The Realization of How

Two years ago, when I was eighteen, after being moved to tears by the heart-wrenching but inspirational stories reported in Half The Sky: Turning Oppression into Opportunity for Women Worldwide by Nicholas Kristof and Sheryl Wudunn, I decided that I would do something to change the world. I was passionate and filled with confidence that I could, as long as I kept being persistent and genuine.

Today, I remain committed to my initial goal but less confident. After all, I don’t have a magic wand to turn the world into a better place for human beings. I have other priorities such as my studies and family responsibilities. I am torn. Torn between the essential value of being a caring individual and my tendency to recoil into a safe shell when realizing my helplessness.

Photo Credit: https://www.flickr.com/photos/76807015@N03/15109381300

There is the excess of news on multiple social media platforms, which often leaves one feeling overwhelmed and numb. There are the facts learned from charity works that contributes to our individual and collective guilt: $1.75 for a pound of coffee could provide 70 days of clean water for a child in need… A five-minute shower consumes enough water to fill 9 water buckets…

Do I buy a cup of coffee on my way to school? Do I even have a right to take a shower? While I was privileged enough to feel “annoyed” with homework, or “frustrated” by the weak WIFI signal, I was keenly aware that I wasn’t one of those millions of people facing poverty, abuse, lack of education and so on. I had so many more opportunities, I reminded myself everyday. Humility and embarrassment engulfed me whenever I was reminded of this truth. It almost felt wrong to be happy.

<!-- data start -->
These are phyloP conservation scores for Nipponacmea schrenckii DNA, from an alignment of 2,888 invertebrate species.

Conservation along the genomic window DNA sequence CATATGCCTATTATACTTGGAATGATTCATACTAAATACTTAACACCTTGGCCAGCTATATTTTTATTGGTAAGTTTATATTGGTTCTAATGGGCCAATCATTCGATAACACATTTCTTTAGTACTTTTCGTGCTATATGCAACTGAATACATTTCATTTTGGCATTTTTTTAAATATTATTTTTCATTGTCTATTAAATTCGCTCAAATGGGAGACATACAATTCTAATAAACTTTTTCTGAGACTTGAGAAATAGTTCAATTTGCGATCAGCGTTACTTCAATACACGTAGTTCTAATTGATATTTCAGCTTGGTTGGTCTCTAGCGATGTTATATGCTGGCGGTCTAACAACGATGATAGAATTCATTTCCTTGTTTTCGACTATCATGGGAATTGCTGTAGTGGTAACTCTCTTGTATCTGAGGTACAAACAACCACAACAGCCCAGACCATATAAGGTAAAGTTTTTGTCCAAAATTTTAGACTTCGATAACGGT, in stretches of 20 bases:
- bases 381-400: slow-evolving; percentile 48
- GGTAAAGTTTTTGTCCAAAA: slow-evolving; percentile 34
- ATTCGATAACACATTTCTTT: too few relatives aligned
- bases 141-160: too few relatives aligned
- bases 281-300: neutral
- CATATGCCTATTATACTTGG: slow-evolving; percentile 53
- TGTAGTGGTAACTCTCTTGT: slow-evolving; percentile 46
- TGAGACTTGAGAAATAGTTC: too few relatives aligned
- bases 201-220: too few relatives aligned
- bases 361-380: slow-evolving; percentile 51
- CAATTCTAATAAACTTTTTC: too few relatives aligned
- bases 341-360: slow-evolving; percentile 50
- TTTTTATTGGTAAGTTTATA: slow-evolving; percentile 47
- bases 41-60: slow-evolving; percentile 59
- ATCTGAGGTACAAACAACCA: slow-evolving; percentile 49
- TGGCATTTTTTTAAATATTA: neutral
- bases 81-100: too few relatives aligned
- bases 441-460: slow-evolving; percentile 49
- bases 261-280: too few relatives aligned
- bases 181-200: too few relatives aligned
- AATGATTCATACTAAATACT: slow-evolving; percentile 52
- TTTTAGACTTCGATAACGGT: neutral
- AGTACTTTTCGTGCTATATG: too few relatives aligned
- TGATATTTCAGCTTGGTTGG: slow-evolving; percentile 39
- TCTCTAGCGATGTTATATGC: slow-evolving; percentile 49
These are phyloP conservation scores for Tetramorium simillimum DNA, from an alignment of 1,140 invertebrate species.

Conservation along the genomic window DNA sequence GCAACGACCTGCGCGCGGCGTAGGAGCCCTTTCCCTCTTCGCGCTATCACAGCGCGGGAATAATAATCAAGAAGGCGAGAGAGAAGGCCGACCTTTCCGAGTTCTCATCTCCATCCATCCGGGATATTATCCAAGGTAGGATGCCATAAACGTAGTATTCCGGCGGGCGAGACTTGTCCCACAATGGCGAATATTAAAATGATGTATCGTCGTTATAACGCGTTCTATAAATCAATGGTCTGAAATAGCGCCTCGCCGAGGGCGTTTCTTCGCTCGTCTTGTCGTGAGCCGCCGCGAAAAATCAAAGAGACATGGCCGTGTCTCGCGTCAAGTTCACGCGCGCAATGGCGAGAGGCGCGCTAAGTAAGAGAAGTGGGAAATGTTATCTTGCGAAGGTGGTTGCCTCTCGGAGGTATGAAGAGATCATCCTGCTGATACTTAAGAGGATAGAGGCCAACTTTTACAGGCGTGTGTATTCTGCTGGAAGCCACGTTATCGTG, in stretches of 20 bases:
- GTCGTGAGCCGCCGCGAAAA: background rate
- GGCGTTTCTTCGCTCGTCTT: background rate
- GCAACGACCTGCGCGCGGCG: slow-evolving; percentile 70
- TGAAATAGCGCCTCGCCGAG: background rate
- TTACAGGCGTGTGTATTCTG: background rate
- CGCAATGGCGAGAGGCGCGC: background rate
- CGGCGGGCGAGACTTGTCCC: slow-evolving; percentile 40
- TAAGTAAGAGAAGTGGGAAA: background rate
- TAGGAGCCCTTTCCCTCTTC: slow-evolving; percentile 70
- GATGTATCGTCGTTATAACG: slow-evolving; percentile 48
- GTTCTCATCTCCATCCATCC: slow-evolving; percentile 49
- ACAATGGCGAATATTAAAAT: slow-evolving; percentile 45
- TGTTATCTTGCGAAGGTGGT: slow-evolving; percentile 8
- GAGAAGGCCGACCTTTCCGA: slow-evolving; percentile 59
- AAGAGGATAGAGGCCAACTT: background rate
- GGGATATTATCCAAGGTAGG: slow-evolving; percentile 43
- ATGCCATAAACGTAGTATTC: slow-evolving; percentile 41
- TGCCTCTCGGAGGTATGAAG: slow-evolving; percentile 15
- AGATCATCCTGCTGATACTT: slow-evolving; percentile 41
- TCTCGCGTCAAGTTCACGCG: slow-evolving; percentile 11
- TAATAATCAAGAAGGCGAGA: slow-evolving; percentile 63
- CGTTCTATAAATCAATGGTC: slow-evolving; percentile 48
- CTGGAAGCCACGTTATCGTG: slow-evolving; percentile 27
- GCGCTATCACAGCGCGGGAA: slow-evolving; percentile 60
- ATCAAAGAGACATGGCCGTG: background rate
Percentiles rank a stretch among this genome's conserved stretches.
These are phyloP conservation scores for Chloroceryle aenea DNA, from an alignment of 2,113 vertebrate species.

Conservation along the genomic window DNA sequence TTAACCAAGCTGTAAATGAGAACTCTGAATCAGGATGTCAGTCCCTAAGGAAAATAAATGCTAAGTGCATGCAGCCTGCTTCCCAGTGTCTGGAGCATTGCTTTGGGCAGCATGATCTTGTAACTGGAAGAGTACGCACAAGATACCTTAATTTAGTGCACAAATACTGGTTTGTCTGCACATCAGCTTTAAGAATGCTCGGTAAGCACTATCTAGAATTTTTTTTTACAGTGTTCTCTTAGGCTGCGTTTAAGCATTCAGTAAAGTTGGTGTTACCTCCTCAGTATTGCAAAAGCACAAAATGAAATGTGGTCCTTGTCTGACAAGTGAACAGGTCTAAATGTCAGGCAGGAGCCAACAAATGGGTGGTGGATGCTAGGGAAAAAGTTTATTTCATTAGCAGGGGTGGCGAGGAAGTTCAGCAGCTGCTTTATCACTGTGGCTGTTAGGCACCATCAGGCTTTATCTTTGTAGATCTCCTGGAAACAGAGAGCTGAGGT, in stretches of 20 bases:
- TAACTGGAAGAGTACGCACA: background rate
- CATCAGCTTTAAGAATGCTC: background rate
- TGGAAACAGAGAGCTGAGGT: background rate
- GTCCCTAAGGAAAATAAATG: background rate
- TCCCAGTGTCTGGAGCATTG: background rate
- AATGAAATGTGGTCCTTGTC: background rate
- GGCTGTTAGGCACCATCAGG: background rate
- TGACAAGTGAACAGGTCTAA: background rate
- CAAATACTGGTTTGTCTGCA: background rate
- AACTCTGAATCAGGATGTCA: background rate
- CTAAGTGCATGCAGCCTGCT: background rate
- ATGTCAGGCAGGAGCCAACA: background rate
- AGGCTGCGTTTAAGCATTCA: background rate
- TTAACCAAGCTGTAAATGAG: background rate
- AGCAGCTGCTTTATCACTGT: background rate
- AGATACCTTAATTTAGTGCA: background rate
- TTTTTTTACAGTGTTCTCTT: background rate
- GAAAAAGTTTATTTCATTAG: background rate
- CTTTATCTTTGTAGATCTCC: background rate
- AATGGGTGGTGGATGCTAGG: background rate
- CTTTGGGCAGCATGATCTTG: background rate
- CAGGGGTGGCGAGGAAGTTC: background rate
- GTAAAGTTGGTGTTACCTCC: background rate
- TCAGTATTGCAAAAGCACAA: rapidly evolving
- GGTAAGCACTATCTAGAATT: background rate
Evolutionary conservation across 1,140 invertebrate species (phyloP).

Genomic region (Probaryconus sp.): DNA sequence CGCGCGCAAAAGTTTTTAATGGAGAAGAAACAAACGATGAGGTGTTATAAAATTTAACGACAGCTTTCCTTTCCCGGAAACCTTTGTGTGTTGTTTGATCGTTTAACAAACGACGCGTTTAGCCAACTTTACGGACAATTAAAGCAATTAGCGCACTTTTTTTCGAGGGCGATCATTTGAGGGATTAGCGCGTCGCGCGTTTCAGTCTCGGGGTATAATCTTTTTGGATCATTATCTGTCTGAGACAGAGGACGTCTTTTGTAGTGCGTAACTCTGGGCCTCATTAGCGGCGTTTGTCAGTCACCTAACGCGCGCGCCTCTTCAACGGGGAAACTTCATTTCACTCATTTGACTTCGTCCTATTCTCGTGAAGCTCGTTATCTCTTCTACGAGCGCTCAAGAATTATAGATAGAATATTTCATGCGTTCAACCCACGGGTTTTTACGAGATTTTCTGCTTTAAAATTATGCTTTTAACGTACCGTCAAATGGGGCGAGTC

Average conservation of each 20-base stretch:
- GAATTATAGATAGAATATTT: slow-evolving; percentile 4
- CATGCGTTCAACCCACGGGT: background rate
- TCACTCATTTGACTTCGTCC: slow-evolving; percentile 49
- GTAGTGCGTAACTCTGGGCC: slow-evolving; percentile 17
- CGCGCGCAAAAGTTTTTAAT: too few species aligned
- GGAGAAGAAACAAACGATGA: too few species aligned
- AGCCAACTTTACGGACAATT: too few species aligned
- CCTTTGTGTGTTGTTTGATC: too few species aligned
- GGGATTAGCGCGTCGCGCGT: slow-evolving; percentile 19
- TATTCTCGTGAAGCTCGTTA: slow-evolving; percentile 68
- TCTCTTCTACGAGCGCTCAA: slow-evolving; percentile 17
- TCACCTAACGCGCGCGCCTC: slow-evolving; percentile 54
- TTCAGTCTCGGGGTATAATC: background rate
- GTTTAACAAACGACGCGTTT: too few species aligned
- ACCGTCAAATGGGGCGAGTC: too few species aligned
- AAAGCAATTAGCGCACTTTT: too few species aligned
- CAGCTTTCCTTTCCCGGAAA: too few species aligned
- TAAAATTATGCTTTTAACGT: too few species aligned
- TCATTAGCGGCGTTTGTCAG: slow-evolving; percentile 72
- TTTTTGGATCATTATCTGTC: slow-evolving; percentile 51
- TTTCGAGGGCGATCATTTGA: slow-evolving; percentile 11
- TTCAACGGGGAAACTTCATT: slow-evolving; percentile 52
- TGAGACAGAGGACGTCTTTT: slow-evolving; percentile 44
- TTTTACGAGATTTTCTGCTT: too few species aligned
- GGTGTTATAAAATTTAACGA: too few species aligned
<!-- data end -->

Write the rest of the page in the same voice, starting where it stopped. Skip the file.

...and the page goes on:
Soon, it became easier to detach than to deal with the questions that knowledge demands. Ignorance is bliss, and desensitization is a natural coping mechanism.

However, along the way, I had an epiphany. Struggling and caring may be the signs of humanity, but at some point, when I really want to help, those feelings are not enough. They should either be toned down to prevent desensitization, or used as the ferocious fuel to create positive concrete changes. My thought was further confirmed and expanded when reading these revealing lines from A Path Appears: Transforming Lives, Creating Opportunities by Nicholas Kristof and Sheryl Wudunn.

“Talking about helping others can easily sink into soggy sentimentality, even sanctimony. But the most important counterpoint is that reaching out to try to help, especially when we do it as a social activity, isn’t a Gandhi-style sacrifice. It is a source of fulfillment, even joy.”

There it was. We are all humans in need. Even though our needs may vary, we are all in search of something, some meaning necessary to our humanity. Therefore, the relationship that we have with others is a form of codependency. In giving, the truth is that we receive a great deal. We need to participate in acts of “charity” just as much for ourselves, individually, as for the “other”, the downtrodden. This realization allows us to look at charity under a new perspective, preventing us from “pitying” or maybe “looking down” on others.

The harsh realities of the world can always leave us more depressed than hopeful. But what we need is hope, a powerful vehicle to inspire us to engage. The education of “awareness” is not enough; it is often little more than a catalyst for disengagement, in response to our despair brought about by the bombardment of negativity.

The World Youth Alliance internship program is special in the way that it understands this fact. The application, which meticulously asked for my hobbies, styles of working and areas of interest, made me feel comfortable and excited to apply for it. And as I have been here for a month, it is truly an internship that I appreciate, because I get to improve on what I like to do, such as writing and creating, while being a part of a collective effort that promotes human dignity.

Helping people is important, but how we help is also important, because to do this kind of work, it is crucial that we learn how to help ourselves first. Hurt people hurt people. Only when we receive a sense of happiness from our work, will we be able to share our happiness with others.

Written by Nhi Tong, a current WYA Intern in New York City from St. John’s University.